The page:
Thursday, 26 April 2012

Books I Have Read In April

I love reading and have decided to keep a blogging record of the books I have read each month.

First was "Digging To America" by Anne Tyler. I was reading this when I went to see Anne being interviewed and so I will keep this battered second hand copy forever as it contains her signature. I do love her books and this tale of two Korean babies adopted at the same time by two families in Baltimore was a deliciously good read. The characters were vividly painted and by the end I was rooting for them all, even the ones I had thought highly annoying at first. Warm and funny, it is a yet another excellent book from the really rather wonderful Ms Tyler.

"The Sense Of An Ending" by Julian Barnes is a slim volume that won the Booker Prize last year. The last Booker Prize winner I read was "The Finkler Question" which I did not like at all, so I was a bit wary of reading this. However, I need not have worried, it was a beautiful book and even though slim, I felt like I had read a much longer novel. It concerns a man entering old age and how his past comes back to haunt him, it is a book about love, friendship and loss and written so well I was enthralled. It was a worthy winner.

Every so often, I like to read something a little lighter, a "holiday read" really and Joanna Trollope fulfills that need very well. "Daughters-in-Law" is a family saga set in present day Suffolk and the title does give it away! It is about how family dynamics are thrown into chaos as each one of three sons gets married to three very different women. Yes, its cosy and middle-class, but Trollope is a master of the genre and I enjoyed it very much.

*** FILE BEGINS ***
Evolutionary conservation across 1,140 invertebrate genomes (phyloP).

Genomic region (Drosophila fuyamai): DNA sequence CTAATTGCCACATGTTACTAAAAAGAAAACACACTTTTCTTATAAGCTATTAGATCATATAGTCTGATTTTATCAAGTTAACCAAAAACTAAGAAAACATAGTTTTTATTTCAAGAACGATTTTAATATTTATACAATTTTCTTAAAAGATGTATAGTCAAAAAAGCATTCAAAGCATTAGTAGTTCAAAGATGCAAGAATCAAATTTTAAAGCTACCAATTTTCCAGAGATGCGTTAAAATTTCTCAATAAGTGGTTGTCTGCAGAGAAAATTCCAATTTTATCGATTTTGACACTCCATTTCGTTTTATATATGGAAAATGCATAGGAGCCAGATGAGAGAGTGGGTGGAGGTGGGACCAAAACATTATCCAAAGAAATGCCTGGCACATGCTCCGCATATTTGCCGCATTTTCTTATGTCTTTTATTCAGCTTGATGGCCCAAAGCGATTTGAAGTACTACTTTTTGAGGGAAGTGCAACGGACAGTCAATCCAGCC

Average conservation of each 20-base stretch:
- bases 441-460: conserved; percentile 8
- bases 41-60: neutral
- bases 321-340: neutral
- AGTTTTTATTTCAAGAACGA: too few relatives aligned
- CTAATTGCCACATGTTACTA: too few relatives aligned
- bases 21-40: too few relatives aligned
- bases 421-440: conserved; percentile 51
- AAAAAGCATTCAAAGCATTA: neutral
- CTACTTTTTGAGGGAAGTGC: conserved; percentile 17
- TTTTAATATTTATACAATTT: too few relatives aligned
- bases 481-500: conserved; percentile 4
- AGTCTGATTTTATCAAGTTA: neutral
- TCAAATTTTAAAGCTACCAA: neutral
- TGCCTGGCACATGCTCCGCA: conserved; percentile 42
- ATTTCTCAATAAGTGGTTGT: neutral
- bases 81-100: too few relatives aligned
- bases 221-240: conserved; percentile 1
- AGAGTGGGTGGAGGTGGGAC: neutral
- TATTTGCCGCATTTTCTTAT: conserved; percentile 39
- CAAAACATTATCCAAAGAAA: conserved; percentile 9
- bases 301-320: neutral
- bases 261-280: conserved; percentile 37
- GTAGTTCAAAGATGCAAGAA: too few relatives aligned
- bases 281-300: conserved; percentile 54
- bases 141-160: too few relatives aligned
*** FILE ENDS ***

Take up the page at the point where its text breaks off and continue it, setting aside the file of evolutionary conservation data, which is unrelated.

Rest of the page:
I am a member of a thriving Book Club that has being going for over ten years now and our book this month was "Wilt" by Tom Sharpe. I have never read any of his books, and I thought this was extremely funny in a painfully farcical way. I also could not believe it was written over thirty years ago, the themes were very comtemporary ( lecturers disaffected with educational institutions etc!). I have now got "Porterhouse Blue" on my shelf and I am looking forward to reading it.

Finally, my absolute favourite read this month was a book recommended by India Knight on Twitter and recently short-listed for the Orange Prize. "The Song of Achilles" by Madeline Miller is a re-telling of the legend of Achilles and Patroclus. It is simply a beautiful book, which taught me a great deal about the story of the Trojan War. The love story between the two men is so moving and more so by our knowledge of how it ends. They cannot escape their destinies and ultimately die for the love of each other. I could not put this book down but was sad when it had ended, really worth a read.

Friday, 13 April 2012

Tales From The Tearooms, The Secret Garden.